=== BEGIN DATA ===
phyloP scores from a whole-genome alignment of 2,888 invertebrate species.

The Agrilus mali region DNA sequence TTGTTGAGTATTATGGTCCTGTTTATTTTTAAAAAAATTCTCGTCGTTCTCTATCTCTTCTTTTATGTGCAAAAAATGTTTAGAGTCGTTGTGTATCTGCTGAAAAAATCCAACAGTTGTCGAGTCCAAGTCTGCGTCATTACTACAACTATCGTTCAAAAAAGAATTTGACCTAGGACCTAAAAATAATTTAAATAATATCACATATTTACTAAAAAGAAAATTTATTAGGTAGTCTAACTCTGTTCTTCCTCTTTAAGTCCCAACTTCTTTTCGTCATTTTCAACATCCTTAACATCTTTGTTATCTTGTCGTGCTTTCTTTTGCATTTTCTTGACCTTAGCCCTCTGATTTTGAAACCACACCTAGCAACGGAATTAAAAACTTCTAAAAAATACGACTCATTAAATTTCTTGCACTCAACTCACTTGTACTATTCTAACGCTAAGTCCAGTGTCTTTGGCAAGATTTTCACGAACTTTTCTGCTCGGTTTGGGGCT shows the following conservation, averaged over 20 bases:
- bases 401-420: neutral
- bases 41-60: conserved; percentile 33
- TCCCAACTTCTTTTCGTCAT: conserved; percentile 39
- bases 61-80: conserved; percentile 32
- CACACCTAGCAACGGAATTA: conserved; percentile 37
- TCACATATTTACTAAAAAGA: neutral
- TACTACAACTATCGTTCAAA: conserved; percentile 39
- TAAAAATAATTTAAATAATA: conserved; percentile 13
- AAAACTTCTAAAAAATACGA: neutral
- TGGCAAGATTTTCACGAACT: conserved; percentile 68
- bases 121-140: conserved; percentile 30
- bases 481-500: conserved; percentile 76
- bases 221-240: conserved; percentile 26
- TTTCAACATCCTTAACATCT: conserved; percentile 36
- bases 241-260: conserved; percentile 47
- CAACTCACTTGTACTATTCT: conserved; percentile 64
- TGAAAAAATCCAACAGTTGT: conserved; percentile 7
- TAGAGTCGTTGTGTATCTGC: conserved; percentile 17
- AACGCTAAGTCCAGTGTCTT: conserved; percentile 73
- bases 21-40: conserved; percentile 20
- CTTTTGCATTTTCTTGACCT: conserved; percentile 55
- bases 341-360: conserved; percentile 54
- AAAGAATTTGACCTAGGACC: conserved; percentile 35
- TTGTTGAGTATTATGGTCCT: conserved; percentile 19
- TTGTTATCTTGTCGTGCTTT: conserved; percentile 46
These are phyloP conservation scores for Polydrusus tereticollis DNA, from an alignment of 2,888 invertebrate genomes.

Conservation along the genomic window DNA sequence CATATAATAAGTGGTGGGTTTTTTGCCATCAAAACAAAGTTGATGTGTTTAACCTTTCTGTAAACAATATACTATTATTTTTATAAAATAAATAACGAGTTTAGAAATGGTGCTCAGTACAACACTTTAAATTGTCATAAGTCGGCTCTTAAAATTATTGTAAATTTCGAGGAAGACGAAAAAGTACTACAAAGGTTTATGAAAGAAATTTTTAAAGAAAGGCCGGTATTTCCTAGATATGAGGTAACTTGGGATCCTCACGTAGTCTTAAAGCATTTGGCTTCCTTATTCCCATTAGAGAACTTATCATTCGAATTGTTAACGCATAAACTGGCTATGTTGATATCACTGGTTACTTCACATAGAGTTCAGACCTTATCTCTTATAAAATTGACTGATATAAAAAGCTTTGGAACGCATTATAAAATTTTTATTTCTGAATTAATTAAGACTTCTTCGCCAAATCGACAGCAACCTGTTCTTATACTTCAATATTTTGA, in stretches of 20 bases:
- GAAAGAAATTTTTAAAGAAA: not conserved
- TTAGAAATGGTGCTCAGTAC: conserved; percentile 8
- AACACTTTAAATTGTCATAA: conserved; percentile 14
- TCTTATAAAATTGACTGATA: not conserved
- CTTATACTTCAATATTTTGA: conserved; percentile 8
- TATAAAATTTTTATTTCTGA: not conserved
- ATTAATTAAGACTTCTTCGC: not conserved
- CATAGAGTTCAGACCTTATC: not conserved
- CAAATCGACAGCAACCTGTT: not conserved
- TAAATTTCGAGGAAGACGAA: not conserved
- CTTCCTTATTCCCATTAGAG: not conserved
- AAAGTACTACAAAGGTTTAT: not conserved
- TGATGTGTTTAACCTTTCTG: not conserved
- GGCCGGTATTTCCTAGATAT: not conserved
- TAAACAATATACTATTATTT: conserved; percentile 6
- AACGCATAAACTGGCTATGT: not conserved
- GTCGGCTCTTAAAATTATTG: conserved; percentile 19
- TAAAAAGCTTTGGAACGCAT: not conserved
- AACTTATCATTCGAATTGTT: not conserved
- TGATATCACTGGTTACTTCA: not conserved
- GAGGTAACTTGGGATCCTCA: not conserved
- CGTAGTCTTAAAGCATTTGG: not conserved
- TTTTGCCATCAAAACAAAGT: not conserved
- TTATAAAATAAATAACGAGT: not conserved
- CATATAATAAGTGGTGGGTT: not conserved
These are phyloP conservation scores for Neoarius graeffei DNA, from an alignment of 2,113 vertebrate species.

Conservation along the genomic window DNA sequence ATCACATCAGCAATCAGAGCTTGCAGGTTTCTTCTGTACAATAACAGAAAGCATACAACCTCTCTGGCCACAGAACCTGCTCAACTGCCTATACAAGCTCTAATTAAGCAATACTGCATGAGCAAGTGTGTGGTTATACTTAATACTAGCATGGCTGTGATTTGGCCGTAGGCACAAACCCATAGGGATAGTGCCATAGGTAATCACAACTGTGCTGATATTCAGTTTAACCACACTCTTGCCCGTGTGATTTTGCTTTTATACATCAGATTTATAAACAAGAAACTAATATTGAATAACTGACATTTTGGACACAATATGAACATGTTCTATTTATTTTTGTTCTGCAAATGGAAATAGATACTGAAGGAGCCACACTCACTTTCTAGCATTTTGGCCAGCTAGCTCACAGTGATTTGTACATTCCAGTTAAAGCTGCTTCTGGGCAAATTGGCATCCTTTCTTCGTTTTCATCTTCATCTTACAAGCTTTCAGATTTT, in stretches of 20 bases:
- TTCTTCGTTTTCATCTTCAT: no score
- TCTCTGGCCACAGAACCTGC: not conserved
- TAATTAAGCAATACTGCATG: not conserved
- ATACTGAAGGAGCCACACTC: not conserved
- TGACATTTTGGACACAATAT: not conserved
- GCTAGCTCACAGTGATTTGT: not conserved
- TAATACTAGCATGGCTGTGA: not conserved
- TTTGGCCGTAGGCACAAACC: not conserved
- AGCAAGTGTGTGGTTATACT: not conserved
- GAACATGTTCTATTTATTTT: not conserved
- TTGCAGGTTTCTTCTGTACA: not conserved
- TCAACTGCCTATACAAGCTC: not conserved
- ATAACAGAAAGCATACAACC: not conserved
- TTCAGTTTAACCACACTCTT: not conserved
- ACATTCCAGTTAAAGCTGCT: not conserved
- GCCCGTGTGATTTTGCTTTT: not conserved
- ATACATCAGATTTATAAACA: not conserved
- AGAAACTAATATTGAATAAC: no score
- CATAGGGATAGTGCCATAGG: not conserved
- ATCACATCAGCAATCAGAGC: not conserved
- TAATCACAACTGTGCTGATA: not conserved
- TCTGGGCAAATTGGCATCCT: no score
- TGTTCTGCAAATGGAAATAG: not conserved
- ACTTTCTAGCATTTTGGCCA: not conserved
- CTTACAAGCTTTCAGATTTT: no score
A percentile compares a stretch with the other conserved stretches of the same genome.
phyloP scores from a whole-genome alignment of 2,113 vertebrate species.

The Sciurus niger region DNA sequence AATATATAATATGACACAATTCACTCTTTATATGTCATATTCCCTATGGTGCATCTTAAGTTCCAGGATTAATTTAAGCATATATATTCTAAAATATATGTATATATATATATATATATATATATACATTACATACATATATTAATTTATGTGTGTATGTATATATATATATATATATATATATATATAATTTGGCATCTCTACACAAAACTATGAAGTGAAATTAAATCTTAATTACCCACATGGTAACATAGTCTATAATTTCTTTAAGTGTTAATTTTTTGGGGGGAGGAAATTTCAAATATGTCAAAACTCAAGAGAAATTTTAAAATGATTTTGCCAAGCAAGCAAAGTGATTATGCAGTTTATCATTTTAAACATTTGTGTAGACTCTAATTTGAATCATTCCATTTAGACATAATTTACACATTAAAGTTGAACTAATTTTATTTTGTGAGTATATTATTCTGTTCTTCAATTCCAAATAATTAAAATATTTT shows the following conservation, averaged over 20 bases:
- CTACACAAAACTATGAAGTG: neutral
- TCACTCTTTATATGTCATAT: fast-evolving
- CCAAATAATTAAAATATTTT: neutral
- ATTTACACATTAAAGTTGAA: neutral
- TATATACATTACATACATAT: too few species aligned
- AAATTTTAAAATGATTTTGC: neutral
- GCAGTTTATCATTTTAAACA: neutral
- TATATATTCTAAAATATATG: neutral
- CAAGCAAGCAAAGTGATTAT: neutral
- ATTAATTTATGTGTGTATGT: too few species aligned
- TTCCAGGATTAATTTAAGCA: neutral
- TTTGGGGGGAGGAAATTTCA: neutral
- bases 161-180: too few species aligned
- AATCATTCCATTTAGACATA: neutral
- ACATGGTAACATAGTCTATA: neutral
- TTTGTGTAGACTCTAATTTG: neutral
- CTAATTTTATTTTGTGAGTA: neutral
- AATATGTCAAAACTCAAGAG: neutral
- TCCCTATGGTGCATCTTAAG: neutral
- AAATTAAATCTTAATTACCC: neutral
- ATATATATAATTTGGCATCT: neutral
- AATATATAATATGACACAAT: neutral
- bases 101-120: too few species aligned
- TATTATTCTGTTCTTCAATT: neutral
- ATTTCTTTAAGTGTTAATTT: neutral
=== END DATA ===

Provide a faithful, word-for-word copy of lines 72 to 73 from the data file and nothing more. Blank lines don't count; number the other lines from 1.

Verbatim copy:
- GCCCGTGTGATTTTGCTTTT: not conserved
- ATACATCAGATTTATAAACA: not conserved